Limerick Georgian Cellars found underneath O Connell Street are over 250 years old.
Think outside the block! Debate amongst public as council fill 250-year-old Limerick Georgian cellars with cement
By I Love Limerick Correspondent Tara Byrne
There is debate amongst the citizens of Limerick as to what should happen with the recently uncovered underground Limerick Georgian cellars during works on the O’Connell Street Revitalisation project. The 250-year-old structures are now visible below a section of road outside Brown Thomas in the city.
In June 2011, there was great concern among the public that Limerick City Centre’s “unseen heritage” was in danger of being lost due to road works. Outrage was expressed at the decision to fill a series of 18th century Georgian cellars with concrete on Limerick’s William Street, Thomas Street and Bedford Row. According to Vincent Murray, former senior engineer with Limerick City Council at the time, the cellars were made to support the weight of horses and carts in the 18th century and not the heavy modern vehicles of today and so the 250-year-old Georgian caverns were decommissioned and filled due to safety concerns. Sean Griffin, a leading member of a local awareness group and an ex-councillor exclaimed that Limerick City Council were operating without any expertise on the matter, claiming that until the issue was resolved, we would continue to lose our heritage. Locals did not want O’Connell Street to have the same fate and fear a decade later that it will.
Peter Carroll, senior lecturer in Architecture at UL and from Corbally, Limerick understands the challenges that the council faces and believes that other solutions can be found for the rest of the extensive range of underground Limerick Georgian cellars in the city.
The underground cellars are very extensive, starting from the very beginnings of Georgian Limerick from Bank Place where the Hunt Museum is then all the way back to the Crescent and then the perpendicular direction from Parnell Street at the highest point down to the lowest point which is River Shannon. The entire city has a whole basement cellar layout.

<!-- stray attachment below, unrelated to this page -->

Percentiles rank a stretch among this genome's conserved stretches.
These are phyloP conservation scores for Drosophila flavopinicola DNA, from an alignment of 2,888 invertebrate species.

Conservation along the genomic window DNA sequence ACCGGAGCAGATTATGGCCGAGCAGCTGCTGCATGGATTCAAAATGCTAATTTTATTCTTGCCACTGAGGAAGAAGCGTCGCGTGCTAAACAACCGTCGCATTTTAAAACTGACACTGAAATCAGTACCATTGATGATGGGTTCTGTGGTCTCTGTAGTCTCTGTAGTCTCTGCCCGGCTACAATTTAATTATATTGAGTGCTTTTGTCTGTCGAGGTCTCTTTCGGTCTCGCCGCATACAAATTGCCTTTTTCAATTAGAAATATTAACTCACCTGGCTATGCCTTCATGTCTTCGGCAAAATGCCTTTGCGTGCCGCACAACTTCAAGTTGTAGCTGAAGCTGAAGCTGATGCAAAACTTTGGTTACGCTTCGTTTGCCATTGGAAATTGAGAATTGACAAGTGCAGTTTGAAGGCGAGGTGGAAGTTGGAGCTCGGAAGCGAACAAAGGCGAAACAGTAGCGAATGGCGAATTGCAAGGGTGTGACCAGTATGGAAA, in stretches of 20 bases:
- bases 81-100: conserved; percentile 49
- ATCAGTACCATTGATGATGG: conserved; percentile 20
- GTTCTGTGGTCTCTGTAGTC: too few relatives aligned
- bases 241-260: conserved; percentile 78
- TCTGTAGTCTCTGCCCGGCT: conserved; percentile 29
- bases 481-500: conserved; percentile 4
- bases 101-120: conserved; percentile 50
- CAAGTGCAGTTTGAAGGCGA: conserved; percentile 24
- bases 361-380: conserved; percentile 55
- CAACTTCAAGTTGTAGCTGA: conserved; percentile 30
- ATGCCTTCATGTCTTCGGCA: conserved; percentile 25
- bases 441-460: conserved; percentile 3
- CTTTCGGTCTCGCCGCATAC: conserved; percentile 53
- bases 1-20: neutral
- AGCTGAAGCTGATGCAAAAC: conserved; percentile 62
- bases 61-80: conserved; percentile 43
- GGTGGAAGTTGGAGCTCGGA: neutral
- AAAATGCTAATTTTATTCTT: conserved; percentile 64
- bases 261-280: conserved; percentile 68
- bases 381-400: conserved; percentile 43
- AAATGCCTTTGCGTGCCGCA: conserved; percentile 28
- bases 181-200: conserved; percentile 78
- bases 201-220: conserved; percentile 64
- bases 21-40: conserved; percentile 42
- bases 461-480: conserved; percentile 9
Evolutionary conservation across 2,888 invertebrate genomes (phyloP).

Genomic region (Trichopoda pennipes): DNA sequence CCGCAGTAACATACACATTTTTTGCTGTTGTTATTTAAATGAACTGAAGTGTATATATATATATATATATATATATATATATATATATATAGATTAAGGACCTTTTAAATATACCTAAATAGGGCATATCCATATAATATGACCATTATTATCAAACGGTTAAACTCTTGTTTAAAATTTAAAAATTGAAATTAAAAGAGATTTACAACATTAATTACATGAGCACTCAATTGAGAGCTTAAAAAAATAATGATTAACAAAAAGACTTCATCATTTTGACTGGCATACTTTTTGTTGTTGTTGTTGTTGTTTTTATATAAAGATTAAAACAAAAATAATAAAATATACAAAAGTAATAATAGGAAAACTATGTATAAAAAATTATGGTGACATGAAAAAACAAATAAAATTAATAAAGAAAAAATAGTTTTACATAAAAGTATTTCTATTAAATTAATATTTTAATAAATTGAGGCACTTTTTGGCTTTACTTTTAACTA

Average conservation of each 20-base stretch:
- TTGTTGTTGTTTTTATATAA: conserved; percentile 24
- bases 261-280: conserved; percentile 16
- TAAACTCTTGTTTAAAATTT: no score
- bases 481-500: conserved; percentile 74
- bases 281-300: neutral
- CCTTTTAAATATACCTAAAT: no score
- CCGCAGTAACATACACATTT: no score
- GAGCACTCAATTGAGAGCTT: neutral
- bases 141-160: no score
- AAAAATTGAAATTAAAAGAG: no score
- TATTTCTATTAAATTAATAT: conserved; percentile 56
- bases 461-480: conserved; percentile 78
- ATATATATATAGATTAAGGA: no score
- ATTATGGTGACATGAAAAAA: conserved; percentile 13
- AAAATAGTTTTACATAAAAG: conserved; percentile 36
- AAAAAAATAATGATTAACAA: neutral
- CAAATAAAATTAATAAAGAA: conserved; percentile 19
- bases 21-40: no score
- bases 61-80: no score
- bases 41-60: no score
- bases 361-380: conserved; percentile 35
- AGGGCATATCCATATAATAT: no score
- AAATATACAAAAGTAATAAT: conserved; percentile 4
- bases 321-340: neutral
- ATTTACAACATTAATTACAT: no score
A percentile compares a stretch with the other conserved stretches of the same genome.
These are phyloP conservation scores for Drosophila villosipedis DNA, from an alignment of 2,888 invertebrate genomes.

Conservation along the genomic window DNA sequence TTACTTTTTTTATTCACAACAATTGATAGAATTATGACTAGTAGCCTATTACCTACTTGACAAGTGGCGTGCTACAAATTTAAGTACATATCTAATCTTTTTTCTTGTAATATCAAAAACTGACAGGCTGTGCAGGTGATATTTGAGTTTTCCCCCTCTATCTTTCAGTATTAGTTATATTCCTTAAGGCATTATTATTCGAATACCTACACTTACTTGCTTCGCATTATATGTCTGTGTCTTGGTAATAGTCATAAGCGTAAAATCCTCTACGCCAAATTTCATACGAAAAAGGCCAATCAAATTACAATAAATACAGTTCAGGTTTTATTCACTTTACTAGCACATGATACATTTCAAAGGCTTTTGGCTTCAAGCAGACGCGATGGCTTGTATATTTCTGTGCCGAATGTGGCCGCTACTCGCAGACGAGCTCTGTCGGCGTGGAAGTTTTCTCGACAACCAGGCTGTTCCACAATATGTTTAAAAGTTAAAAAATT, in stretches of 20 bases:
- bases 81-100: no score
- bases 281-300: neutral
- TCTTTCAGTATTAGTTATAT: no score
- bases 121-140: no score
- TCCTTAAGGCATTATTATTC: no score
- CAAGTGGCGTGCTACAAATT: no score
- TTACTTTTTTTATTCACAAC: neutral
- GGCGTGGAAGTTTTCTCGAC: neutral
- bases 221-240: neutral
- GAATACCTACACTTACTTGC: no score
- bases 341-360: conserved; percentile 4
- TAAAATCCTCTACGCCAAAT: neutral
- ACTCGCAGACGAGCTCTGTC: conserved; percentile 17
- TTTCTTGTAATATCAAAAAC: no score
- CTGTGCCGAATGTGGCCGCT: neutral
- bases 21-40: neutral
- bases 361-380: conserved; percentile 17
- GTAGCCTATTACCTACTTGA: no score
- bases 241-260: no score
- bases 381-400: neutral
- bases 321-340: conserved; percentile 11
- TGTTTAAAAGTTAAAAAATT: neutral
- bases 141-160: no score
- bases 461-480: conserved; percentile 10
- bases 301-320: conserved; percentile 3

Peter has been fascinated by this underground city and has studied it and drawn it in many ways for the last fifteen to twenty years since he has been teaching in UL. He said, “When you do see it opened up, it is almost like a wound, there is something very visceral about a cut into the ground and particularly when it reveals the muscles of the city.”
Limerick’s Georgian buildings were built one story up from the bedrock and this prevented dampness from rising up through the buildings as it couldn’t rise past this first underground floor after construction. So underneath the city is a hidden subterranean floor that is hidden from view. Peter describes the cellars as vital to the city by giving it the ability to be able to absorb flood. He said, “you never see O’Connell street flooded and generally any flooding happens on the lower levels so there is a natural ability and intelligence to this raised deck that slopes from a very high point up in Parnell street right down to the River Shannon and similarly from the Crescent right down to Bank Place outside the Hunt Museum. So, there is this big trapezoidal plane that allows for any rainwater to run naturally towards the river. It’s a very intelligent drainage system. My concern as an architect is seeing destructive work happen.”